After I reset everything, I finish up printing and preparing for next week. It should all be laid out with my planning on my desk in a way that someone else could come and teach it without stressing if for some reason I desperately can't go to work on Monday. That never happens. I only get sick on Friday. It's almost a law. But it's good to be prepared.

I write my BUILD activities on the BUILD board for next week (otherwise I forget!) and write Mondays plan on the easel.  I do any filing that's popped up during the week. I hunt for junk to throw out. I don't leave until I've found about 10 things to toss, whether its straw wrappers stashed under the fridge, a scrunched up phone message, an almost-completely-eaten-eraser or paper stuff that accumulates on my desk that I don't need. A lovely fairy seems to pop so much stuff on my desk when I'm not looking.

You are going to have to spend a little time working out your routine and schedule for organising your room. This section is definitely the most important. It just keeps you on top of things. No scrambling to tidy up before an open night or special event. It just stays well maintained. Not completely perfect in every area, but acceptable.

A section for volunteer information.

I find this important, as sometimes my volunteers pull out. That means I have quick and handy access to contact details for other volunteers who may wish to fill that space. It also means that when a last-second schedule change occurs, I can get hold of anyone that might be affected by the change without hassle.

Where did I put that?

This question is asked often. Usually by me. It typically will go like this:
Teaching partner/aide: "Do you know where the really giant awkward things that didn't fit in the cupboard are?"
Me: "I think I had them. Where did I put that? ...No.. not here. Mmmm... maybe over he-no not there either. Hmm. Let me get back to you."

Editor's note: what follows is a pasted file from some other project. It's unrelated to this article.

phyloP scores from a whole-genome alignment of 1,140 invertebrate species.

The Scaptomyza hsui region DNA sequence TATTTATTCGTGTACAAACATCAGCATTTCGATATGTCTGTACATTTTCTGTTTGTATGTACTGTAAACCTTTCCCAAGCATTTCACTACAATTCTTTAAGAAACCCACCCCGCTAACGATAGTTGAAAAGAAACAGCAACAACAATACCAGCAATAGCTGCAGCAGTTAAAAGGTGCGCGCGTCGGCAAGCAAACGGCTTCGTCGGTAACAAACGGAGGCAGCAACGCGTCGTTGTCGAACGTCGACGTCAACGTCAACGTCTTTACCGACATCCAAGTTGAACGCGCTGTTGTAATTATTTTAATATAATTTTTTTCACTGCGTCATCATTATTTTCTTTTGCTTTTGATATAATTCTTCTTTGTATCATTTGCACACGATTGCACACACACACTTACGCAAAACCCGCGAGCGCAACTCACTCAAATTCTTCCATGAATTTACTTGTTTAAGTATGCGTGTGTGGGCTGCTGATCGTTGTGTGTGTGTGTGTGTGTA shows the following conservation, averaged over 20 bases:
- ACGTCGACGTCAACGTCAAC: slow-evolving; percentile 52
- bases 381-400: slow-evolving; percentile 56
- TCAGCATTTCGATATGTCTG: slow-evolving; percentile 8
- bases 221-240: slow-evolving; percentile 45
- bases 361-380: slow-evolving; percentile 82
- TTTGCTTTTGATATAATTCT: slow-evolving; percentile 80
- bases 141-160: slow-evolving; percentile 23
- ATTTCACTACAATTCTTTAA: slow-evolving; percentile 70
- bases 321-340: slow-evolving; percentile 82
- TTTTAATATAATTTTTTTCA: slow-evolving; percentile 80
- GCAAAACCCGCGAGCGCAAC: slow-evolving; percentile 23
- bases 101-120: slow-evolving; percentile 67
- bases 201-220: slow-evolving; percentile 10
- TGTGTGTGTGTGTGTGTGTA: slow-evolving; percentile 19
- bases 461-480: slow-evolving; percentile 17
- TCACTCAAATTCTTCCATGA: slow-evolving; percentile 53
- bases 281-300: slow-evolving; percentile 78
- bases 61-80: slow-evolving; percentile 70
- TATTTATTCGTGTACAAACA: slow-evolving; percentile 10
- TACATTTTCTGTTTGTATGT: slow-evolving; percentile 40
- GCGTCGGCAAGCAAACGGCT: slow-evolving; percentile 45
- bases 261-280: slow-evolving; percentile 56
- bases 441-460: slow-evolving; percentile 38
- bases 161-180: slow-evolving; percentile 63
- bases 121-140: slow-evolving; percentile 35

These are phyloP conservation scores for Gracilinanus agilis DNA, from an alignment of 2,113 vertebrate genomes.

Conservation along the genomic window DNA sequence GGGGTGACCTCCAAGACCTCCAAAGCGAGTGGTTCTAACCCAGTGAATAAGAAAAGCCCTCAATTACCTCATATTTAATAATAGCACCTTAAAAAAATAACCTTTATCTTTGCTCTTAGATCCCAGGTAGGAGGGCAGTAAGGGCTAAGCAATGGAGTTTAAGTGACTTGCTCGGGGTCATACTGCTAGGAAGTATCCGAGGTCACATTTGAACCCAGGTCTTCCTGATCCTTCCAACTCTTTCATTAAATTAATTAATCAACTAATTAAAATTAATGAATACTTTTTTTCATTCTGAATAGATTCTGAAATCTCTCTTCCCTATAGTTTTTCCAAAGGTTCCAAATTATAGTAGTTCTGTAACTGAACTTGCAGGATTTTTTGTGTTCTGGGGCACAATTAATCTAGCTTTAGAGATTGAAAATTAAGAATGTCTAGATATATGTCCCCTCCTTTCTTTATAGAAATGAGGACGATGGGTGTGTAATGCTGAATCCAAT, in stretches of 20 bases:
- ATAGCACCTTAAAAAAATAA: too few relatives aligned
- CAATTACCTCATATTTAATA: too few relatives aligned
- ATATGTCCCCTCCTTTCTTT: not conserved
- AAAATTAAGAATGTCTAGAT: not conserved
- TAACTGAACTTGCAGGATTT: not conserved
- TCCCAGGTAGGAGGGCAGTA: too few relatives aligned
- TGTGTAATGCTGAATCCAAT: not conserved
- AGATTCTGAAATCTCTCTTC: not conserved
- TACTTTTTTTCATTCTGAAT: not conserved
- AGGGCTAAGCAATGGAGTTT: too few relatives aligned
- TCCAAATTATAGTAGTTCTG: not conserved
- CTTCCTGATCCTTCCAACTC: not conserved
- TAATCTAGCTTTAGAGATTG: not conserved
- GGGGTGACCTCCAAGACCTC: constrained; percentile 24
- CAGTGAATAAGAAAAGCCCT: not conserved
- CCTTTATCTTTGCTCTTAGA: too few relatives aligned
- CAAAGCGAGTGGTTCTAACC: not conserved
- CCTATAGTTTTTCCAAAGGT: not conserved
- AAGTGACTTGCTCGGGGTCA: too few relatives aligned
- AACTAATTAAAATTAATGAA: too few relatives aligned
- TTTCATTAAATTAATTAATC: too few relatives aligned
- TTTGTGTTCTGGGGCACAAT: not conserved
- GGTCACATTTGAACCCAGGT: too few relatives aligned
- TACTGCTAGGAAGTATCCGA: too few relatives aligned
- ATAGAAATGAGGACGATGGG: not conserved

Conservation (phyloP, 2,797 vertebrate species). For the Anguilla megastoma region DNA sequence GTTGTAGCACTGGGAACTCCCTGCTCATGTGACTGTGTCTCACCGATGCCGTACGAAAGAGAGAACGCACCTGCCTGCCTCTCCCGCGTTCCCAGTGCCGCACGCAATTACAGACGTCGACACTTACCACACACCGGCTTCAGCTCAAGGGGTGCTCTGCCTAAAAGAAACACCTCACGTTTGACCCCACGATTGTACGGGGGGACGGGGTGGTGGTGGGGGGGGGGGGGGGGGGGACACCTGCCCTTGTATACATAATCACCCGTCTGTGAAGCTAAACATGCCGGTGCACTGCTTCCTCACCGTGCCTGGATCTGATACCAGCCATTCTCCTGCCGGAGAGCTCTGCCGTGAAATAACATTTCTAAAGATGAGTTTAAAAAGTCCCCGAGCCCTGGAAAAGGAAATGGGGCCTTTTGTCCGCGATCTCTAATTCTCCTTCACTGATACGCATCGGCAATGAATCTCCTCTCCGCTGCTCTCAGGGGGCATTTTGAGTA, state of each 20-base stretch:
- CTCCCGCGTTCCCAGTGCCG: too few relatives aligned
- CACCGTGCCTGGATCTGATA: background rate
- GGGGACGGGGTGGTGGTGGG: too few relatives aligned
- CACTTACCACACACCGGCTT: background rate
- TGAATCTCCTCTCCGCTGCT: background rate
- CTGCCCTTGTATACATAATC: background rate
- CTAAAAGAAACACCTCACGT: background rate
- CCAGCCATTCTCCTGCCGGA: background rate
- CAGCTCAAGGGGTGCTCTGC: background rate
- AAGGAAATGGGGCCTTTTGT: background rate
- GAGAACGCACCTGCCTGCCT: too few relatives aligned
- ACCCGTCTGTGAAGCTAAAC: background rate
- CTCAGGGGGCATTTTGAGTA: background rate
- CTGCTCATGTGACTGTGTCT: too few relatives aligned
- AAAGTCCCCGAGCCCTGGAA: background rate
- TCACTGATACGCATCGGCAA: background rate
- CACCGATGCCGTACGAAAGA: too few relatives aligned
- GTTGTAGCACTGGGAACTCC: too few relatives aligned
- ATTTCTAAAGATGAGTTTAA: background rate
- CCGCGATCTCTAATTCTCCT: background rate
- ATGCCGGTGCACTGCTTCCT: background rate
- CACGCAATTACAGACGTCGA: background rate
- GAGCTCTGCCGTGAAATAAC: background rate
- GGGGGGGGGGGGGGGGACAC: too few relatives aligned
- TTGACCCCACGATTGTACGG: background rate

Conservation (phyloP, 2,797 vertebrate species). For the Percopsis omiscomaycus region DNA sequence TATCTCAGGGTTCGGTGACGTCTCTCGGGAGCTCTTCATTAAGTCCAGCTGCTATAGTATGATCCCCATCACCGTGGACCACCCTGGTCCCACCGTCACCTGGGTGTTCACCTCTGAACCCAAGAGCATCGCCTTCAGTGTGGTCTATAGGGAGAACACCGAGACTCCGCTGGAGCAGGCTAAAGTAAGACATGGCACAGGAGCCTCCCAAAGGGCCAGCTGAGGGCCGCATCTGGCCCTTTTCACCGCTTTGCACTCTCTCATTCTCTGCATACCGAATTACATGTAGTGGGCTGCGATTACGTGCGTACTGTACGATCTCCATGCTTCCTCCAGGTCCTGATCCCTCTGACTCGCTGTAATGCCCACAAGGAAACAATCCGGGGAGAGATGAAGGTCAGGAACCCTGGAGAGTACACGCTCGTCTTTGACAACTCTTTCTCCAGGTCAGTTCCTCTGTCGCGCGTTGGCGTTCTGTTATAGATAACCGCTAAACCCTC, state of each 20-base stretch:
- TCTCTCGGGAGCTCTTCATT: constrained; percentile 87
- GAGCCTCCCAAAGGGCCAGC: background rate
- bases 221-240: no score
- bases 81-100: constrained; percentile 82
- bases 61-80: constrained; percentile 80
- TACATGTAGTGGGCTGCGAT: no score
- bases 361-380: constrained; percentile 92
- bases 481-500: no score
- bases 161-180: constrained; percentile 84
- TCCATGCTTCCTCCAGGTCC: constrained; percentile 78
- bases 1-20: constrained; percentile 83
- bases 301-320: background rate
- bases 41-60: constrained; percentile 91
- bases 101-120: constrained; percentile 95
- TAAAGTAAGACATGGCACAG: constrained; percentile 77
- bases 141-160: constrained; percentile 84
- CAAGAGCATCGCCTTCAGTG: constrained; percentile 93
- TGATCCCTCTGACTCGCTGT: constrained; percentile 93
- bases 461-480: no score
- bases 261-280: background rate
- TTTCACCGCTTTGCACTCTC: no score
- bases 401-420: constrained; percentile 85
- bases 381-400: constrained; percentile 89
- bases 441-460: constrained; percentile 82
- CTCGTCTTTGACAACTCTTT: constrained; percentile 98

To solve that, I have a dedicated place to note down where I put things that don't fit or don't have a logical home. It has been incredibly helpful.

I also have a section for great books.

I always forget not so much which books I used (though sometimes I forget what I used them for!), as much as where I got them from.
Problem solved.

Another section for awesome resources.

Same thing, except this one details what I used it for. Lesson learnt after it took me two years to figure out why on earth I had put linking chains on this list. Don't get me wrong, I like linking chains. Well, not really. But why on earth did I have it written down as a LEARNING resource? This list was for explicit lesson resources!

Two years on... brainstorming some ideas with a teacher who was having difficulty getting a few kids to grasp the concept of making connections.... oh YEAH... that's what the chains were for!
Just write it down. Don't rely on memory.

A book wish list.

I can't really begin to imagine how many times I've fallen in love with a book.... and not been able to buy it. And forgotten all about it.
Now I write them down, and hunt them down, one at a time, when I am able to buy them. Or when there's a sale. Be reasonable. I teach, after all. Books are NEEDED. I can't teach a child to love reading for enjoyment if I don't have fun texts to share with them, just for the pure fun of it.

And sometimes it's a necessary behaviour management tool.

So there you have it!

My Classroom Organisation Binder is my one-stop place for things to do, buy, where I put stuff, stuff I used and stuff I want. It keeps my room organised, and my brain from forgetting to do important things, and from forgetting important things. It frees me up to focus on the important bits- enjoying my class and having fun teaching them, without fussing about potentially forgetting some critical detail or not having a lesson prepared.  Or losing a resource, worrying about admin coming in while my room looks like a bomb went off, or stressing about why I can't remember everything like I used to.

Or wondering why everyone else seems to have it all together while I can't even tell what day of the week it is.

Because I mostly do have it all together. Without stressing about it, worrying about it, lying awake in the middle of the night and remembering what I forgot last week.

Routines and systems will make your life so much easier and leave you with so much freedom to really love what you do, and to be the most effective teacher you can be, allowing you time to relish your personal life and overall, be the best you.

You just gotta spend some time putting in some thinking to set up and then follow a plan.

I'd love to hear your thoughts!